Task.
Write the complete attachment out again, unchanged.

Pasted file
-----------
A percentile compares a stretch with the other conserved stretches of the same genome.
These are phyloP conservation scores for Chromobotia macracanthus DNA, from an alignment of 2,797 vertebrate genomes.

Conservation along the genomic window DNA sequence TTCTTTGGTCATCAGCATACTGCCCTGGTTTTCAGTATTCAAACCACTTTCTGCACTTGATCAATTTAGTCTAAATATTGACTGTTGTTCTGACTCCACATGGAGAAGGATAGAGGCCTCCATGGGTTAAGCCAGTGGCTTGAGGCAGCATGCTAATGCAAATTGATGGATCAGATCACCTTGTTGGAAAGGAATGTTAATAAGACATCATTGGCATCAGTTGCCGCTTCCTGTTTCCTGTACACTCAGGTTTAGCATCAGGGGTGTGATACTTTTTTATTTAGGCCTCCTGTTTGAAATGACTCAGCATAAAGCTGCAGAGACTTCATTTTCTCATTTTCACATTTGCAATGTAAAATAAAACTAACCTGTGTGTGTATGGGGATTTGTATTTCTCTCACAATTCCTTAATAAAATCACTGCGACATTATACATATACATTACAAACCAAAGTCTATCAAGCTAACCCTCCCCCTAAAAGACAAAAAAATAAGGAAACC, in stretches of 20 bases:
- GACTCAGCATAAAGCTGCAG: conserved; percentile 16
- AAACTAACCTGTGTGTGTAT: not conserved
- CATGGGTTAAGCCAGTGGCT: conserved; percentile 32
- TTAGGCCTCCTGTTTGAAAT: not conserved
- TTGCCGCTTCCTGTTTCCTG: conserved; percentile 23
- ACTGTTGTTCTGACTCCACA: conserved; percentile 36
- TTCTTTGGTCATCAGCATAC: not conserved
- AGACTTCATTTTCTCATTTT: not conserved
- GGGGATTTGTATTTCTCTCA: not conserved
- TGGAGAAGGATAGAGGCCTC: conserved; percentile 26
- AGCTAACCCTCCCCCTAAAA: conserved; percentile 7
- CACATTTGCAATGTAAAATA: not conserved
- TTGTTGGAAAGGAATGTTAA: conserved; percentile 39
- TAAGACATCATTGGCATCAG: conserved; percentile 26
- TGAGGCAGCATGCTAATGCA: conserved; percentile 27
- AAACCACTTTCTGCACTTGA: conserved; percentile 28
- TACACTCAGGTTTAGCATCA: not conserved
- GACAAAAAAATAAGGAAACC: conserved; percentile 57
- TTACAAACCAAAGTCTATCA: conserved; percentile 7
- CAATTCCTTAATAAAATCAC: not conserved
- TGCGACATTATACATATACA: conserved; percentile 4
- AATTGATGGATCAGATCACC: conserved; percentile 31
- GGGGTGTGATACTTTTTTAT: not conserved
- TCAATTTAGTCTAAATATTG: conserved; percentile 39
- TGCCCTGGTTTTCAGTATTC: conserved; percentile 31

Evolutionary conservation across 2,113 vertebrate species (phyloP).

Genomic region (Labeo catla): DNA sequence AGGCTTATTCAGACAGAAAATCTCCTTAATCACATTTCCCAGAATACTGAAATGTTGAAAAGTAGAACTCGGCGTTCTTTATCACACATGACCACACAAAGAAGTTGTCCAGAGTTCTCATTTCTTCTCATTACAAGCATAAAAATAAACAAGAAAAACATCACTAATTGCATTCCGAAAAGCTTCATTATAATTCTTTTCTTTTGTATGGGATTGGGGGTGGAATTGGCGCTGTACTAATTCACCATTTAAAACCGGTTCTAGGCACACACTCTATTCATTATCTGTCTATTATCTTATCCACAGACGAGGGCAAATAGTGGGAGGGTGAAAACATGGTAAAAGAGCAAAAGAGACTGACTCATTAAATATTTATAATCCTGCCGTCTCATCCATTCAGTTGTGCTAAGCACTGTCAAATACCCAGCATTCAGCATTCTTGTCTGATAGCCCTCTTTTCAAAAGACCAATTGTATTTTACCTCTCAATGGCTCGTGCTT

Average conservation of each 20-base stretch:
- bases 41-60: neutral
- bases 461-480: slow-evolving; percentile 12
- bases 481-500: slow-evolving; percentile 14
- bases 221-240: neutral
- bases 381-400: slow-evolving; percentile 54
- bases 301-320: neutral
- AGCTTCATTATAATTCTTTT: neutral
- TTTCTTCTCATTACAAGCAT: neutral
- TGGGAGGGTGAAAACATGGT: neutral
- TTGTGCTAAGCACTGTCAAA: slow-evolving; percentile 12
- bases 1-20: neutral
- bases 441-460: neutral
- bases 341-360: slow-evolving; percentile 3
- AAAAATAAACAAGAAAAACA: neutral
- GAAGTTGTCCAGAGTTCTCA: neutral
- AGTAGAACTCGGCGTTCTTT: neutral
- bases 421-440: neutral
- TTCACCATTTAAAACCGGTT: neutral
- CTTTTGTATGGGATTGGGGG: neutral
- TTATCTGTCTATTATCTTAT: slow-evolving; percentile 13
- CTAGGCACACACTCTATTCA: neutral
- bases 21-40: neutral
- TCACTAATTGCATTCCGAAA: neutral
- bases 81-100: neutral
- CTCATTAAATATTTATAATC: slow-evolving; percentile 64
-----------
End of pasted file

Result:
A percentile compares a stretch with the other conserved stretches of the same genome.
These are phyloP conservation scores for Chromobotia macracanthus DNA, from an alignment of 2,797 vertebrate genomes.

Conservation along the genomic window DNA sequence TTCTTTGGTCATCAGCATACTGCCCTGGTTTTCAGTATTCAAACCACTTTCTGCACTTGATCAATTTAGTCTAAATATTGACTGTTGTTCTGACTCCACATGGAGAAGGATAGAGGCCTCCATGGGTTAAGCCAGTGGCTTGAGGCAGCATGCTAATGCAAATTGATGGATCAGATCACCTTGTTGGAAAGGAATGTTAATAAGACATCATTGGCATCAGTTGCCGCTTCCTGTTTCCTGTACACTCAGGTTTAGCATCAGGGGTGTGATACTTTTTTATTTAGGCCTCCTGTTTGAAATGACTCAGCATAAAGCTGCAGAGACTTCATTTTCTCATTTTCACATTTGCAATGTAAAATAAAACTAACCTGTGTGTGTATGGGGATTTGTATTTCTCTCACAATTCCTTAATAAAATCACTGCGACATTATACATATACATTACAAACCAAAGTCTATCAAGCTAACCCTCCCCCTAAAAGACAAAAAAATAAGGAAACC, in stretches of 20 bases:
- GACTCAGCATAAAGCTGCAG: conserved; percentile 16
- AAACTAACCTGTGTGTGTAT: not conserved
- CATGGGTTAAGCCAGTGGCT: conserved; percentile 32
- TTAGGCCTCCTGTTTGAAAT: not conserved
- TTGCCGCTTCCTGTTTCCTG: conserved; percentile 23
- ACTGTTGTTCTGACTCCACA: conserved; percentile 36
- TTCTTTGGTCATCAGCATAC: not conserved
- AGACTTCATTTTCTCATTTT: not conserved
- GGGGATTTGTATTTCTCTCA: not conserved
- TGGAGAAGGATAGAGGCCTC: conserved; percentile 26
- AGCTAACCCTCCCCCTAAAA: conserved; percentile 7
- CACATTTGCAATGTAAAATA: not conserved
- TTGTTGGAAAGGAATGTTAA: conserved; percentile 39
- TAAGACATCATTGGCATCAG: conserved; percentile 26
- TGAGGCAGCATGCTAATGCA: conserved; percentile 27
- AAACCACTTTCTGCACTTGA: conserved; percentile 28
- TACACTCAGGTTTAGCATCA: not conserved
- GACAAAAAAATAAGGAAACC: conserved; percentile 57
- TTACAAACCAAAGTCTATCA: conserved; percentile 7
- CAATTCCTTAATAAAATCAC: not conserved
- TGCGACATTATACATATACA: conserved; percentile 4
- AATTGATGGATCAGATCACC: conserved; percentile 31
- GGGGTGTGATACTTTTTTAT: not conserved
- TCAATTTAGTCTAAATATTG: conserved; percentile 39
- TGCCCTGGTTTTCAGTATTC: conserved; percentile 31

Evolutionary conservation across 2,113 vertebrate species (phyloP).

Genomic region (Labeo catla): DNA sequence AGGCTTATTCAGACAGAAAATCTCCTTAATCACATTTCCCAGAATACTGAAATGTTGAAAAGTAGAACTCGGCGTTCTTTATCACACATGACCACACAAAGAAGTTGTCCAGAGTTCTCATTTCTTCTCATTACAAGCATAAAAATAAACAAGAAAAACATCACTAATTGCATTCCGAAAAGCTTCATTATAATTCTTTTCTTTTGTATGGGATTGGGGGTGGAATTGGCGCTGTACTAATTCACCATTTAAAACCGGTTCTAGGCACACACTCTATTCATTATCTGTCTATTATCTTATCCACAGACGAGGGCAAATAGTGGGAGGGTGAAAACATGGTAAAAGAGCAAAAGAGACTGACTCATTAAATATTTATAATCCTGCCGTCTCATCCATTCAGTTGTGCTAAGCACTGTCAAATACCCAGCATTCAGCATTCTTGTCTGATAGCCCTCTTTTCAAAAGACCAATTGTATTTTACCTCTCAATGGCTCGTGCTT

Average conservation of each 20-base stretch:
- bases 41-60: neutral
- bases 461-480: slow-evolving; percentile 12
- bases 481-500: slow-evolving; percentile 14
- bases 221-240: neutral
- bases 381-400: slow-evolving; percentile 54
- bases 301-320: neutral
- AGCTTCATTATAATTCTTTT: neutral
- TTTCTTCTCATTACAAGCAT: neutral
- TGGGAGGGTGAAAACATGGT: neutral
- TTGTGCTAAGCACTGTCAAA: slow-evolving; percentile 12
- bases 1-20: neutral
- bases 441-460: neutral
- bases 341-360: slow-evolving; percentile 3
- AAAAATAAACAAGAAAAACA: neutral
- GAAGTTGTCCAGAGTTCTCA: neutral
- AGTAGAACTCGGCGTTCTTT: neutral
- bases 421-440: neutral
- TTCACCATTTAAAACCGGTT: neutral
- CTTTTGTATGGGATTGGGGG: neutral
- TTATCTGTCTATTATCTTAT: slow-evolving; percentile 13
- CTAGGCACACACTCTATTCA: neutral
- bases 21-40: neutral
- TCACTAATTGCATTCCGAAA: neutral
- bases 81-100: neutral
- CTCATTAAATATTTATAATC: slow-evolving; percentile 64